How to structure health FSAs to avoid ACA market reforms, including the prohibition on annual dollar limits
The cafeteria plan prohibition on purchasing Exchange coverage on a pre-tax basis
When employee assistance programs are able to avoid ACA complications
How HRA contributions are counted for purposes of determining a plan’s value or affordability
Transitional Reinsurance Program. HHS issued a new proposed rule on benefit and payment parameters for 2014. Part of the proposed rule includes additional details regarding the transitional reinsurance program—a program to help stabilize premiums for Exchange coverage in 2014 to 2016. Funding for the program comes from contributions from insured and self-insured health plans. The fee is calculated on a per capita basis and is expected to be approximately $63 per year per person. The amount will now be split into two components, and a narrow range of self-insured/self-administered plans are exempt from the fee.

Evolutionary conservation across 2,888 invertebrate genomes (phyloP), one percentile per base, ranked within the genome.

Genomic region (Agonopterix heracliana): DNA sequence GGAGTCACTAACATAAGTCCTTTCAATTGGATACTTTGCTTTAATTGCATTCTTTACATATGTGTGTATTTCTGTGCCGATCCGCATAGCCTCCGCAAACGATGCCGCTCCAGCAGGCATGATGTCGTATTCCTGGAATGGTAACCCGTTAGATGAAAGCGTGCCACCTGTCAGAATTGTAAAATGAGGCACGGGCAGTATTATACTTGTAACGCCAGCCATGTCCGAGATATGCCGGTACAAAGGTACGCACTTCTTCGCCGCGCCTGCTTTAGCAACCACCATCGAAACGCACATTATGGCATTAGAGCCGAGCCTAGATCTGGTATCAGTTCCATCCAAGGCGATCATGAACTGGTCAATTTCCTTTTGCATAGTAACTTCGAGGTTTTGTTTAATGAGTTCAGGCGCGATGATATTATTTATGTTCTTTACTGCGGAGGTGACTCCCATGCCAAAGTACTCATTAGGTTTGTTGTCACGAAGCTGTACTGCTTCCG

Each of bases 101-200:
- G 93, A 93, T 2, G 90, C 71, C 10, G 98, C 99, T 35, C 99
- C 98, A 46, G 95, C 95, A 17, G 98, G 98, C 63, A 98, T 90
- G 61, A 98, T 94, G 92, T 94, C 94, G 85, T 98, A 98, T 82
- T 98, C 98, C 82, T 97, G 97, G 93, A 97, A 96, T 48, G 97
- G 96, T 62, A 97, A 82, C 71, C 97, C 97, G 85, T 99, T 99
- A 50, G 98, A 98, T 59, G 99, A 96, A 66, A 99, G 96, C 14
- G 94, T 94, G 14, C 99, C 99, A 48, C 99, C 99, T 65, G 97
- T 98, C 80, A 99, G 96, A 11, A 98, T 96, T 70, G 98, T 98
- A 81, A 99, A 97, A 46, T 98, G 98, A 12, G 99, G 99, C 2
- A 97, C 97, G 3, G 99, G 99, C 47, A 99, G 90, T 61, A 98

Mental Health Parity Final Rules. Starting for plan years beginning July 1, 2015, final mental health parity rules (which are not significantly different than earlier proposed rules) become effective. Among the changes from the 2009 guidance are the following:
Clarification that intermediate levels of care (e.g., intensive outpatient, residential, etc.) are subject to the same parity requirements as more traditional inpatient and outpatient care
Additional guidance on the types of nonquantitative treatment limitations plans may and may not apply
The need to provide specific information where “medical necessity” determinations are involved